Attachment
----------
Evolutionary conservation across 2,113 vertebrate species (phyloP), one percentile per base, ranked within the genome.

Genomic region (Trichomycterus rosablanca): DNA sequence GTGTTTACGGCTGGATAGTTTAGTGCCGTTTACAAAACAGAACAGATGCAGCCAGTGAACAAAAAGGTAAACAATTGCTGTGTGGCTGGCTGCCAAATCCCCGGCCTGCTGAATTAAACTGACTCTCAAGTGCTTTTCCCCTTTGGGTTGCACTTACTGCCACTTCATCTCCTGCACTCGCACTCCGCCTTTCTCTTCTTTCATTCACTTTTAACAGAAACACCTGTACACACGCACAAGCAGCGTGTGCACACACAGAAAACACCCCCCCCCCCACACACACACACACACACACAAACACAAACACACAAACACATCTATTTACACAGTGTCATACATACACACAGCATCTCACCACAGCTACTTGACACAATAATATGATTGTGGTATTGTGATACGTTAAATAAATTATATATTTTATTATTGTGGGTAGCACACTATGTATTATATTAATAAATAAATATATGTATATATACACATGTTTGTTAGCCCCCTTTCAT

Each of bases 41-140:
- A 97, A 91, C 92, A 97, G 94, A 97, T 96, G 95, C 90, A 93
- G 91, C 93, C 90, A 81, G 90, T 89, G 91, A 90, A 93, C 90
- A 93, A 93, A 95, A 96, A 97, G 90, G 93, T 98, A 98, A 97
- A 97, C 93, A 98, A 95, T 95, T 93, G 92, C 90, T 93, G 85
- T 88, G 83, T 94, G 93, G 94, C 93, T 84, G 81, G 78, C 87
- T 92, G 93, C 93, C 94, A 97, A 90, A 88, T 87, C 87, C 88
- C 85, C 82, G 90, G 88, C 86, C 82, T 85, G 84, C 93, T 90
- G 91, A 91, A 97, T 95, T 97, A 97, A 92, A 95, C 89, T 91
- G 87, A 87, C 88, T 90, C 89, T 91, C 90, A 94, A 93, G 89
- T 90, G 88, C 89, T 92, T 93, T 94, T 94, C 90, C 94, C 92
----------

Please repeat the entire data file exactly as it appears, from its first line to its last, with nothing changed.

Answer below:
Evolutionary conservation across 2,113 vertebrate species (phyloP), one percentile per base, ranked within the genome.

Genomic region (Trichomycterus rosablanca): DNA sequence GTGTTTACGGCTGGATAGTTTAGTGCCGTTTACAAAACAGAACAGATGCAGCCAGTGAACAAAAAGGTAAACAATTGCTGTGTGGCTGGCTGCCAAATCCCCGGCCTGCTGAATTAAACTGACTCTCAAGTGCTTTTCCCCTTTGGGTTGCACTTACTGCCACTTCATCTCCTGCACTCGCACTCCGCCTTTCTCTTCTTTCATTCACTTTTAACAGAAACACCTGTACACACGCACAAGCAGCGTGTGCACACACAGAAAACACCCCCCCCCCCACACACACACACACACACACAAACACAAACACACAAACACATCTATTTACACAGTGTCATACATACACACAGCATCTCACCACAGCTACTTGACACAATAATATGATTGTGGTATTGTGATACGTTAAATAAATTATATATTTTATTATTGTGGGTAGCACACTATGTATTATATTAATAAATAAATATATGTATATATACACATGTTTGTTAGCCCCCTTTCAT

Each of bases 41-140:
- A 97, A 91, C 92, A 97, G 94, A 97, T 96, G 95, C 90, A 93
- G 91, C 93, C 90, A 81, G 90, T 89, G 91, A 90, A 93, C 90
- A 93, A 93, A 95, A 96, A 97, G 90, G 93, T 98, A 98, A 97
- A 97, C 93, A 98, A 95, T 95, T 93, G 92, C 90, T 93, G 85
- T 88, G 83, T 94, G 93, G 94, C 93, T 84, G 81, G 78, C 87
- T 92, G 93, C 93, C 94, A 97, A 90, A 88, T 87, C 87, C 88
- C 85, C 82, G 90, G 88, C 86, C 82, T 85, G 84, C 93, T 90
- G 91, A 91, A 97, T 95, T 97, A 97, A 92, A 95, C 89, T 91
- G 87, A 87, C 88, T 90, C 89, T 91, C 90, A 94, A 93, G 89
- T 90, G 88, C 89, T 92, T 93, T 94, T 94, C 90, C 94, C 92